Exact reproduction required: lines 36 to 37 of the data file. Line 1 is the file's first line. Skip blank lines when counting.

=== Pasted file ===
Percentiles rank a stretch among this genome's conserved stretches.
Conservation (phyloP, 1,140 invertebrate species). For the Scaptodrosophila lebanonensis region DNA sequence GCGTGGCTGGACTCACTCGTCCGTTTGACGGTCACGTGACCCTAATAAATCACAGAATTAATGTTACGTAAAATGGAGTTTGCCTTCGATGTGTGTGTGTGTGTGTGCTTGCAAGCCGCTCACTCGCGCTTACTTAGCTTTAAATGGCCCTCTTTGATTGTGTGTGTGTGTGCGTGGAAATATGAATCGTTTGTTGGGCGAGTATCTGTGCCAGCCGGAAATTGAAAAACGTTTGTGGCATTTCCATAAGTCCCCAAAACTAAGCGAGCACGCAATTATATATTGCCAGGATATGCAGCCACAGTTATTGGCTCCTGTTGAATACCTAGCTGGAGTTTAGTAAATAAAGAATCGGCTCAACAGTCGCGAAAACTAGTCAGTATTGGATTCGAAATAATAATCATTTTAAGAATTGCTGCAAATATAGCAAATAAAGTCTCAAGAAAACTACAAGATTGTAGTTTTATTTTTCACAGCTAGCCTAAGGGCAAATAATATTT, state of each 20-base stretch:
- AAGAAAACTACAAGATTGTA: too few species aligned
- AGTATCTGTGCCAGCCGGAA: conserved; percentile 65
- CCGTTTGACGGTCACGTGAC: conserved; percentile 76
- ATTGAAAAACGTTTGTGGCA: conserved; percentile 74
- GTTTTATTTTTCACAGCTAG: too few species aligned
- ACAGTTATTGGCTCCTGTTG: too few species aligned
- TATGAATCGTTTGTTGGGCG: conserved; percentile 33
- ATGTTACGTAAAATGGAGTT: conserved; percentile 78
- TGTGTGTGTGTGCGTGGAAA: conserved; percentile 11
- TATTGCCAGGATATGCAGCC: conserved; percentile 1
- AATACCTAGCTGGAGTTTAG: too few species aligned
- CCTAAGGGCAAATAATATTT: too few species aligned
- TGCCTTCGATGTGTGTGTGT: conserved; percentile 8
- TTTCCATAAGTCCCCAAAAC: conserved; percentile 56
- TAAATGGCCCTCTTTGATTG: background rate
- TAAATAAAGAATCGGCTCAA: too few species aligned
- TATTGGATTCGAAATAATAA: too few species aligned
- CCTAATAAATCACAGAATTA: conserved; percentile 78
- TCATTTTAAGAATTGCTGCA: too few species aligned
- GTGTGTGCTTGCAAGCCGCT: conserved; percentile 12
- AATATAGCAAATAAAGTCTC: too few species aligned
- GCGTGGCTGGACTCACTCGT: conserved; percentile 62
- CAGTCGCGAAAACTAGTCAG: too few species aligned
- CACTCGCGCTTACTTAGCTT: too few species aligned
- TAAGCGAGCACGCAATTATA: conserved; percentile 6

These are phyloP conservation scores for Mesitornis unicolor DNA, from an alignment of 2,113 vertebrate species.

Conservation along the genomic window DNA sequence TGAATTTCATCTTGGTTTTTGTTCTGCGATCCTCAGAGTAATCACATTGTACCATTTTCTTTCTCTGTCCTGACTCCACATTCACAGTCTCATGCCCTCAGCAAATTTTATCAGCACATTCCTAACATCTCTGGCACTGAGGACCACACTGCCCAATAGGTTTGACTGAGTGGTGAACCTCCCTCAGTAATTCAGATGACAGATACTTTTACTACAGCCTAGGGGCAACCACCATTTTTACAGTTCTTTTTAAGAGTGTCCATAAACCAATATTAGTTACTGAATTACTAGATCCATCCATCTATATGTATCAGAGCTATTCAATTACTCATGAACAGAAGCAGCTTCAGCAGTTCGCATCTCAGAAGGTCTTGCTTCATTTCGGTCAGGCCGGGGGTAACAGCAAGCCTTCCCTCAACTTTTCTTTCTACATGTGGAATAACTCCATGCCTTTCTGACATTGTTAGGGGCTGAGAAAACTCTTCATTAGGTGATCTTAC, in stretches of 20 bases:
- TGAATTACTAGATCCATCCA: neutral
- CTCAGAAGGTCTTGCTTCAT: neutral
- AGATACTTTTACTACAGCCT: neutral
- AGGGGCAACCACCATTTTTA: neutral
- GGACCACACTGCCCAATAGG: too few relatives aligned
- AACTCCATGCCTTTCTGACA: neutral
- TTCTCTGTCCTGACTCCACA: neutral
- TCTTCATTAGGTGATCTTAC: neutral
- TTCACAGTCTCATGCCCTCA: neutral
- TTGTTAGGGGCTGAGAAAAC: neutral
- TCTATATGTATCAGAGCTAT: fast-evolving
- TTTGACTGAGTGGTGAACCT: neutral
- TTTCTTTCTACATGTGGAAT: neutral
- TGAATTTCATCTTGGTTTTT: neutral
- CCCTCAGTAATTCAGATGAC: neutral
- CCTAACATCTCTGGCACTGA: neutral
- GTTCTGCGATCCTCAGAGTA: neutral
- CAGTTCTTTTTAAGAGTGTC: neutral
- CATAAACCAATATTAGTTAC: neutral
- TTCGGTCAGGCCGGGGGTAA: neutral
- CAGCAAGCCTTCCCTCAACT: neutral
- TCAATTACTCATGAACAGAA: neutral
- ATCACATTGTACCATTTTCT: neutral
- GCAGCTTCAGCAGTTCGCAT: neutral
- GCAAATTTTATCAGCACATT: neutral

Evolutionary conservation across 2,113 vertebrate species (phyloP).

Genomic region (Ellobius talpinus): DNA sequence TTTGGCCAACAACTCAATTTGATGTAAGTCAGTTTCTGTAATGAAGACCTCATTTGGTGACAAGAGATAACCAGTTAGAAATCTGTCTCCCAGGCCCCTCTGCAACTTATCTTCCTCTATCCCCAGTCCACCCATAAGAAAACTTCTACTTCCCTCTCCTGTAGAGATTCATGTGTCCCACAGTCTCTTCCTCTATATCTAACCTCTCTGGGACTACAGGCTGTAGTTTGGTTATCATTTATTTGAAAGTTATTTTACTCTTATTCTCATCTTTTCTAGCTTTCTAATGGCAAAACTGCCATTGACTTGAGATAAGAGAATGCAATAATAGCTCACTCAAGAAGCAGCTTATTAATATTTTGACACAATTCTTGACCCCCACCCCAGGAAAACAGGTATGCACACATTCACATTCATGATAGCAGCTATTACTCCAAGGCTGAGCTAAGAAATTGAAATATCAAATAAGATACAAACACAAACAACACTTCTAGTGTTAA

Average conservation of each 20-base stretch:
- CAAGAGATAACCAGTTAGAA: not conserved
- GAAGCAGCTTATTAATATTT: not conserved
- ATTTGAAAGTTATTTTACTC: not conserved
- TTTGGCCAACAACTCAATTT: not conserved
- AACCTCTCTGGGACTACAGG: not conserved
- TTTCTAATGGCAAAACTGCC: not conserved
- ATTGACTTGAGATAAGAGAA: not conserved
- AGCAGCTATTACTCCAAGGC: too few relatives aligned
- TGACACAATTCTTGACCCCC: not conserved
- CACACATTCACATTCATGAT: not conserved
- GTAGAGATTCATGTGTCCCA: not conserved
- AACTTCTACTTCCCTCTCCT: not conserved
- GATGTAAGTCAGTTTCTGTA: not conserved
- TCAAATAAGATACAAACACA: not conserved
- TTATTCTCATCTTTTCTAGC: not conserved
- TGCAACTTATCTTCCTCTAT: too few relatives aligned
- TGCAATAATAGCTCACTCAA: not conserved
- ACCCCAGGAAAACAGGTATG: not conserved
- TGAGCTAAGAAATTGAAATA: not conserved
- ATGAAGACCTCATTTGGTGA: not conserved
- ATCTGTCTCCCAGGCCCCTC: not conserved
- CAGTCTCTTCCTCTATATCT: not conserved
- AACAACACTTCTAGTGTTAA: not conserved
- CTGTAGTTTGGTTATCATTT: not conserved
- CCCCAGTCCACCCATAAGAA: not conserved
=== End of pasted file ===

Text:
- TTCTCTGTCCTGACTCCACA: neutral
- TCTTCATTAGGTGATCTTAC: neutral